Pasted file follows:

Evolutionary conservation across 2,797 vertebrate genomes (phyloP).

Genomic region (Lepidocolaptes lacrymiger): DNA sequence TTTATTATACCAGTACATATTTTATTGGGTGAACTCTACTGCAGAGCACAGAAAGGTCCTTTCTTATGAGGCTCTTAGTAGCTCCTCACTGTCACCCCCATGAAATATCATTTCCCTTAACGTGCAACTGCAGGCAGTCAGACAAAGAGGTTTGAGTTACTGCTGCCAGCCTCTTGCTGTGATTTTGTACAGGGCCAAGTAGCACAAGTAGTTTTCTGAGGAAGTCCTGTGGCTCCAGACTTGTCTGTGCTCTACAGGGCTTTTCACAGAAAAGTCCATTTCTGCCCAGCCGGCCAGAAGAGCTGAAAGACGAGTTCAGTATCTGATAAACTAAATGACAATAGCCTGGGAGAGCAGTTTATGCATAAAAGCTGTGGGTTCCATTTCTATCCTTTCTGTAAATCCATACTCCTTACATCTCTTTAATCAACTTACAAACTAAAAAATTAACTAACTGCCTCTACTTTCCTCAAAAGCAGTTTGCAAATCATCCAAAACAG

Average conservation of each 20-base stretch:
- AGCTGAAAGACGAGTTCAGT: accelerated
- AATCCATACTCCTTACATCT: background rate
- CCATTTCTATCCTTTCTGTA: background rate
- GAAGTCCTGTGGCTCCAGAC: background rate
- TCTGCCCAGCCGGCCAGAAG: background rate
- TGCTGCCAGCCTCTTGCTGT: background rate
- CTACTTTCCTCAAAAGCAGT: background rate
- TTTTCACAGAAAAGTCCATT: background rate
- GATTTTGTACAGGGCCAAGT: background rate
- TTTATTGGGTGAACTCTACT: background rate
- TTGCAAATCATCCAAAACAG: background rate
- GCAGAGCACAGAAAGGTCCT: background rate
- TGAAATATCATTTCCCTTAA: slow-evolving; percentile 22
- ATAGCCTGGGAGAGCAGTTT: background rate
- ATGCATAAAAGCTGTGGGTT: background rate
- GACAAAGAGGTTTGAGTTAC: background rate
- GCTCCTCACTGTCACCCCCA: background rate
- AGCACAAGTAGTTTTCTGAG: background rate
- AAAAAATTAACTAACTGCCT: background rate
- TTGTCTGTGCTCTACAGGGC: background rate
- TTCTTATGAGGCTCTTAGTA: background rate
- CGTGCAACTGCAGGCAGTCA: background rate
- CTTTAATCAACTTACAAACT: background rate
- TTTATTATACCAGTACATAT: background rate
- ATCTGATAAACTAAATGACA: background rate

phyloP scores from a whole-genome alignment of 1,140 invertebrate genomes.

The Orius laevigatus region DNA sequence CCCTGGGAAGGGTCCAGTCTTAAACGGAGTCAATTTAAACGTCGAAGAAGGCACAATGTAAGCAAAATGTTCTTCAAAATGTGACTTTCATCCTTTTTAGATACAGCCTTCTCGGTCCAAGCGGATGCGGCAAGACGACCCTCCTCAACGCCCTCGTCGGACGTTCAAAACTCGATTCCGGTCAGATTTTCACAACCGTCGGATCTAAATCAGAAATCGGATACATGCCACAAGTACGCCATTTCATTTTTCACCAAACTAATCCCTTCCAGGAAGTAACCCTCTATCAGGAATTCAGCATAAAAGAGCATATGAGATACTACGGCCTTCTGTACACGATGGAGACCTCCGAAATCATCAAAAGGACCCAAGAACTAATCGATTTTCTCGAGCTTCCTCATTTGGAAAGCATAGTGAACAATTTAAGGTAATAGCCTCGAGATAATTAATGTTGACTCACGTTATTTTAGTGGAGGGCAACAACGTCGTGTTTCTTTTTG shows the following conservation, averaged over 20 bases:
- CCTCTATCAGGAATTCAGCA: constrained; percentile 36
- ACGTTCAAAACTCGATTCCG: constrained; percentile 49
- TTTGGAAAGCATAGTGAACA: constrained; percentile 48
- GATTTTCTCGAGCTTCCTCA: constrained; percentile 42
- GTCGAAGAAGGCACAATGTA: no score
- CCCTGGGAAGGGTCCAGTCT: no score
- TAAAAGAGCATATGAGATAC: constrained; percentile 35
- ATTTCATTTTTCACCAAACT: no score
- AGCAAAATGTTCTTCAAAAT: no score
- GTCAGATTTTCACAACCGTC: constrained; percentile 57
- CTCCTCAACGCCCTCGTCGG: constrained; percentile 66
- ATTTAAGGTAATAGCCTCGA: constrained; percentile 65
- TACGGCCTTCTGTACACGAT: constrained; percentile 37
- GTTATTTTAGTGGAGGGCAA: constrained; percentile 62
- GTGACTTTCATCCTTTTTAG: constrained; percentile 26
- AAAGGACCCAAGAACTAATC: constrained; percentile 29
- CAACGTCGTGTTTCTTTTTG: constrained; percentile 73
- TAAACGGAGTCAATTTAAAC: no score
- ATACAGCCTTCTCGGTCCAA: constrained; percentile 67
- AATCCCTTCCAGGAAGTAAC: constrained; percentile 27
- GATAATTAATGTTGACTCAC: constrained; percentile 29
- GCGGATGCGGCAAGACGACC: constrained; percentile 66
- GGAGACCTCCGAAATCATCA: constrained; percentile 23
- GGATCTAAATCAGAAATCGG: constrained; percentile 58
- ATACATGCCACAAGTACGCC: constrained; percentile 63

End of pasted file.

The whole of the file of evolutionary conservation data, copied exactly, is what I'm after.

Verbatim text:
Evolutionary conservation across 2,797 vertebrate genomes (phyloP).

Genomic region (Lepidocolaptes lacrymiger): DNA sequence TTTATTATACCAGTACATATTTTATTGGGTGAACTCTACTGCAGAGCACAGAAAGGTCCTTTCTTATGAGGCTCTTAGTAGCTCCTCACTGTCACCCCCATGAAATATCATTTCCCTTAACGTGCAACTGCAGGCAGTCAGACAAAGAGGTTTGAGTTACTGCTGCCAGCCTCTTGCTGTGATTTTGTACAGGGCCAAGTAGCACAAGTAGTTTTCTGAGGAAGTCCTGTGGCTCCAGACTTGTCTGTGCTCTACAGGGCTTTTCACAGAAAAGTCCATTTCTGCCCAGCCGGCCAGAAGAGCTGAAAGACGAGTTCAGTATCTGATAAACTAAATGACAATAGCCTGGGAGAGCAGTTTATGCATAAAAGCTGTGGGTTCCATTTCTATCCTTTCTGTAAATCCATACTCCTTACATCTCTTTAATCAACTTACAAACTAAAAAATTAACTAACTGCCTCTACTTTCCTCAAAAGCAGTTTGCAAATCATCCAAAACAG

Average conservation of each 20-base stretch:
- AGCTGAAAGACGAGTTCAGT: accelerated
- AATCCATACTCCTTACATCT: background rate
- CCATTTCTATCCTTTCTGTA: background rate
- GAAGTCCTGTGGCTCCAGAC: background rate
- TCTGCCCAGCCGGCCAGAAG: background rate
- TGCTGCCAGCCTCTTGCTGT: background rate
- CTACTTTCCTCAAAAGCAGT: background rate
- TTTTCACAGAAAAGTCCATT: background rate
- GATTTTGTACAGGGCCAAGT: background rate
- TTTATTGGGTGAACTCTACT: background rate
- TTGCAAATCATCCAAAACAG: background rate
- GCAGAGCACAGAAAGGTCCT: background rate
- TGAAATATCATTTCCCTTAA: slow-evolving; percentile 22
- ATAGCCTGGGAGAGCAGTTT: background rate
- ATGCATAAAAGCTGTGGGTT: background rate
- GACAAAGAGGTTTGAGTTAC: background rate
- GCTCCTCACTGTCACCCCCA: background rate
- AGCACAAGTAGTTTTCTGAG: background rate
- AAAAAATTAACTAACTGCCT: background rate
- TTGTCTGTGCTCTACAGGGC: background rate
- TTCTTATGAGGCTCTTAGTA: background rate
- CGTGCAACTGCAGGCAGTCA: background rate
- CTTTAATCAACTTACAAACT: background rate
- TTTATTATACCAGTACATAT: background rate
- ATCTGATAAACTAAATGACA: background rate

phyloP scores from a whole-genome alignment of 1,140 invertebrate genomes.

The Orius laevigatus region DNA sequence CCCTGGGAAGGGTCCAGTCTTAAACGGAGTCAATTTAAACGTCGAAGAAGGCACAATGTAAGCAAAATGTTCTTCAAAATGTGACTTTCATCCTTTTTAGATACAGCCTTCTCGGTCCAAGCGGATGCGGCAAGACGACCCTCCTCAACGCCCTCGTCGGACGTTCAAAACTCGATTCCGGTCAGATTTTCACAACCGTCGGATCTAAATCAGAAATCGGATACATGCCACAAGTACGCCATTTCATTTTTCACCAAACTAATCCCTTCCAGGAAGTAACCCTCTATCAGGAATTCAGCATAAAAGAGCATATGAGATACTACGGCCTTCTGTACACGATGGAGACCTCCGAAATCATCAAAAGGACCCAAGAACTAATCGATTTTCTCGAGCTTCCTCATTTGGAAAGCATAGTGAACAATTTAAGGTAATAGCCTCGAGATAATTAATGTTGACTCACGTTATTTTAGTGGAGGGCAACAACGTCGTGTTTCTTTTTG shows the following conservation, averaged over 20 bases:
- CCTCTATCAGGAATTCAGCA: constrained; percentile 36
- ACGTTCAAAACTCGATTCCG: constrained; percentile 49
- TTTGGAAAGCATAGTGAACA: constrained; percentile 48
- GATTTTCTCGAGCTTCCTCA: constrained; percentile 42
- GTCGAAGAAGGCACAATGTA: no score
- CCCTGGGAAGGGTCCAGTCT: no score
- TAAAAGAGCATATGAGATAC: constrained; percentile 35
- ATTTCATTTTTCACCAAACT: no score
- AGCAAAATGTTCTTCAAAAT: no score
- GTCAGATTTTCACAACCGTC: constrained; percentile 57
- CTCCTCAACGCCCTCGTCGG: constrained; percentile 66
- ATTTAAGGTAATAGCCTCGA: constrained; percentile 65
- TACGGCCTTCTGTACACGAT: constrained; percentile 37
- GTTATTTTAGTGGAGGGCAA: constrained; percentile 62
- GTGACTTTCATCCTTTTTAG: constrained; percentile 26
- AAAGGACCCAAGAACTAATC: constrained; percentile 29
- CAACGTCGTGTTTCTTTTTG: constrained; percentile 73
- TAAACGGAGTCAATTTAAAC: no score
- ATACAGCCTTCTCGGTCCAA: constrained; percentile 67
- AATCCCTTCCAGGAAGTAAC: constrained; percentile 27
- GATAATTAATGTTGACTCAC: constrained; percentile 29
- GCGGATGCGGCAAGACGACC: constrained; percentile 66
- GGAGACCTCCGAAATCATCA: constrained; percentile 23
- GGATCTAAATCAGAAATCGG: constrained; percentile 58
- ATACATGCCACAAGTACGCC: constrained; percentile 63